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Scaling of Wingbeat and Echolocation Pulse Emission Rates in Bats: Why are Aerial Insectivorous Bats so Small?

G. Jones
Functional Ecology
Vol. 8, No. 4 (Aug., 1994), pp. 450-457
DOI: 10.2307/2390068
Stable URL: http://www.jstor.org/stable/2390068
Page Count: 8
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Since scans are not currently available to screen readers, please contact JSTOR User Support for access. We'll provide a PDF copy for your screen reader.
Scaling of Wingbeat and Echolocation Pulse Emission Rates in Bats: Why are Aerial Insectivorous Bats so Small?
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Abstract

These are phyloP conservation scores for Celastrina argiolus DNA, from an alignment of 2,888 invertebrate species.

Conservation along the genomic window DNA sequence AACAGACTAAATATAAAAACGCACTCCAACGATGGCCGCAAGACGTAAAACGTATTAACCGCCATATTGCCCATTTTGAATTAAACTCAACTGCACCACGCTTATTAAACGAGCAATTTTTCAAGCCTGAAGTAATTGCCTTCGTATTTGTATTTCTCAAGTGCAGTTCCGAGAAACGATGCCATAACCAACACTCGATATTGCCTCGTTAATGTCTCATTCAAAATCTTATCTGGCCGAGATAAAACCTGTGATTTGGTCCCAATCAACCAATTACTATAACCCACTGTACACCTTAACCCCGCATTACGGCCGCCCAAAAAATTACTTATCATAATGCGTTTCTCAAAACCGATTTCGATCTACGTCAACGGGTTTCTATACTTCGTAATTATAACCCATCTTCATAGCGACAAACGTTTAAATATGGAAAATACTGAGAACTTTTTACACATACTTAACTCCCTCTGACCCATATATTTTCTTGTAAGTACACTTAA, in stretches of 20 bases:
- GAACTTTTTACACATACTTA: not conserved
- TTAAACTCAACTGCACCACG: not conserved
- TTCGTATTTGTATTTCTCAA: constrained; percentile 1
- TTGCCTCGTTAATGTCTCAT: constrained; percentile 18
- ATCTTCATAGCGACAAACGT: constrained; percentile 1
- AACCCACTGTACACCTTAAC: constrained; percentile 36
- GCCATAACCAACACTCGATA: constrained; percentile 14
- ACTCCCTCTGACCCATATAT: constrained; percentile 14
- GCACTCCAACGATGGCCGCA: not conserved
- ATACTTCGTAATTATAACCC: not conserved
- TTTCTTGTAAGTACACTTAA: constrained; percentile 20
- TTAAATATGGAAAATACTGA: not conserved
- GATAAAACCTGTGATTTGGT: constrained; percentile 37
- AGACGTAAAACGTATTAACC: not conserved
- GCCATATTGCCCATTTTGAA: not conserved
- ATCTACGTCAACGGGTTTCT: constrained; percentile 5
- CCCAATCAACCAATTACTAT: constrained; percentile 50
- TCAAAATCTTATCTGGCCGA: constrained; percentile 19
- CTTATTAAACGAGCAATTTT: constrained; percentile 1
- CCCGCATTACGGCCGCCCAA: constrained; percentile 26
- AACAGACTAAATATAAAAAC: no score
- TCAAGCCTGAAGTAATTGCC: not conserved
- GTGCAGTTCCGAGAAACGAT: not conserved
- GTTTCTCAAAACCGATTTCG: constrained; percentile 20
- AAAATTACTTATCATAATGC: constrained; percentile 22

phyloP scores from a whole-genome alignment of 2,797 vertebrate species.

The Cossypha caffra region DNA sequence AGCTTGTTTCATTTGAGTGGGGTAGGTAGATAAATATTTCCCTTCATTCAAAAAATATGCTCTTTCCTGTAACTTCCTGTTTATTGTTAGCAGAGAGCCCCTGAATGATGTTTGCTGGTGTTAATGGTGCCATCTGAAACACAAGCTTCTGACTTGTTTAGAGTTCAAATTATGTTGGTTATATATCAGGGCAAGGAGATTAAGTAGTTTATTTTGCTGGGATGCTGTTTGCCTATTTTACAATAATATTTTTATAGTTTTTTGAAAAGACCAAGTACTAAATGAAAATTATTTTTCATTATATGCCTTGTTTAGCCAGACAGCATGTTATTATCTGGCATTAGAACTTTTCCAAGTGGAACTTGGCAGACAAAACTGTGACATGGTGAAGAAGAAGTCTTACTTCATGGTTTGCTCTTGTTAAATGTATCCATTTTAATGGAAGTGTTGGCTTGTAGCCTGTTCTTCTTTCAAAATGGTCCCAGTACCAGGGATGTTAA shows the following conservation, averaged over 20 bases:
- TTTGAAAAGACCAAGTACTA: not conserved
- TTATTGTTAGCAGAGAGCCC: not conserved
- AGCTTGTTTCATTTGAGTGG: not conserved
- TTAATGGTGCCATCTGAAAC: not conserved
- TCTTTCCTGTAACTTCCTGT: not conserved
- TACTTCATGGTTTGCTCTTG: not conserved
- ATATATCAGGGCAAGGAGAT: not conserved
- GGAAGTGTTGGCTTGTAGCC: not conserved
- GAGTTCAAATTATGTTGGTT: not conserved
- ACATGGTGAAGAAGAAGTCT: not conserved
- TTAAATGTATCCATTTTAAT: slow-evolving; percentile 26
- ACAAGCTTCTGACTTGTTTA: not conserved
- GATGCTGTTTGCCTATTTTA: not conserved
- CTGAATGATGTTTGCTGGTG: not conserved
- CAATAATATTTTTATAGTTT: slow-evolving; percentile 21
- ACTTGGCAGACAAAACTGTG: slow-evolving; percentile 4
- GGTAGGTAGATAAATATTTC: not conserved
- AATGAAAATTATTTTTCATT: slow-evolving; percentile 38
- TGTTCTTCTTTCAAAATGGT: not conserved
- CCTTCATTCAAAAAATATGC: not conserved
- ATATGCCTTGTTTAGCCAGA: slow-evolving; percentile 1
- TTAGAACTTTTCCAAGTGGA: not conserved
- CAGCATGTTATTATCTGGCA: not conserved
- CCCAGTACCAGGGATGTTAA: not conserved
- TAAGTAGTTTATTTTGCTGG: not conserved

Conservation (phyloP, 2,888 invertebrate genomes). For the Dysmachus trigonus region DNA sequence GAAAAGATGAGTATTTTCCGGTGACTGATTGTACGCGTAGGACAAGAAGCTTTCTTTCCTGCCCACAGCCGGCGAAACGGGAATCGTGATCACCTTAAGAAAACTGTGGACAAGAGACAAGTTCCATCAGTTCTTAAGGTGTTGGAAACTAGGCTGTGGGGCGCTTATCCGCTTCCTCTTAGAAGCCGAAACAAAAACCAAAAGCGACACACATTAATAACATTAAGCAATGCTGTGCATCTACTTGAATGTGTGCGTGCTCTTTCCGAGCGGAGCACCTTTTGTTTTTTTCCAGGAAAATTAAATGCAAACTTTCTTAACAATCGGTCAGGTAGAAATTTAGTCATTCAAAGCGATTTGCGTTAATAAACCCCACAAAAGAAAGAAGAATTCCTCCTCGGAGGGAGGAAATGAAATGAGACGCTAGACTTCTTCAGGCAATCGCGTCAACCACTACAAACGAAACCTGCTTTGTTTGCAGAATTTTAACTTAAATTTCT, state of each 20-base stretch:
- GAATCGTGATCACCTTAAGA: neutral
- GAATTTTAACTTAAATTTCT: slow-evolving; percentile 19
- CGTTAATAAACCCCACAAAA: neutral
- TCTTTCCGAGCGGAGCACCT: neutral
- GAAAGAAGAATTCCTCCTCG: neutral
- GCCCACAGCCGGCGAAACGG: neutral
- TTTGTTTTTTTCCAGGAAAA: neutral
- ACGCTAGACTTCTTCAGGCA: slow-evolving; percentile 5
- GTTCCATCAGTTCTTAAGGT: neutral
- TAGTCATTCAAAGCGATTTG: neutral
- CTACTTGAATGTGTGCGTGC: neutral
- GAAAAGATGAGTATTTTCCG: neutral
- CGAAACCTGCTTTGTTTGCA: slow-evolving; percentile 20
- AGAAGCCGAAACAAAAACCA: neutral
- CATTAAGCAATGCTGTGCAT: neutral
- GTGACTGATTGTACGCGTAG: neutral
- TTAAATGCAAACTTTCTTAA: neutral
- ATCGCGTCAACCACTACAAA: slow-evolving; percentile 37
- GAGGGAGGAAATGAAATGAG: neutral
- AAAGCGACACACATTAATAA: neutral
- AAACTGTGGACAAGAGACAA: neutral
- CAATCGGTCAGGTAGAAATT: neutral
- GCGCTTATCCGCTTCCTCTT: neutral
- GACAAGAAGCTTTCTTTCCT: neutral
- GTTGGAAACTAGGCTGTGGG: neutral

1. It has been proposed that echolocating bats normally emit one call per wingbeat when searching for prey. The coupling of sound production with flapping makes the production of intense sound pulses cost no more in energetic terms than beating the wings and not calling, whereas calling without flapping would be energetically expensive. The scaling of wingbeat frequency and pulse repetition rate with body mass was investigated in a cross-species analysis to test the hypothesis that calling and flapping are coupled in echolocating bats. 2. For 57 species where measurements of pulse repetition rate were available, most bats (75%) emitted 0.5-2 pulses per predicted wingbeat during search phase. In some fast-flying bats (12% of sample), fewer than the predicted one pulse per beat were produced, perhaps because such bats skipped calling during some wingbeats, or possibly because wingbeat frequencies were very slow when the bats were cruising in open habitats. A few species (12%) appeared to produce several pulses per wingbeat. Such species were gleaners, and often produced low-intensity calls. For bats which emitted intense calls and foraged largely by aerial hawking, pulse repetition rate scaled as body mass (M)-0.775. In echolocating bats, wingbeat frequency scaled as M-0.326. 3. Aerial feeding bats typically emit intense search phase calls, and it is concluded that such bats normally produce one or fewer pulses per wingbeat during search phase, as predicted by the coupling hypothesis. Coupling may constrain maximal body size in aerial insectivorous bats because very large bats may be unable to echolocate at a sufficiently high rate to catch enough insects to meet the high energetic demands associated with large size. Some bats may be able to trade-off call intensity against repetition rate, however, and produce several low-intensity pulses per wingbeat. These bats were usually gleaners. Bats in the family Hipposideridae appear to have specialized echolocation which allows the production of several high-intensity calls per wingbeat.

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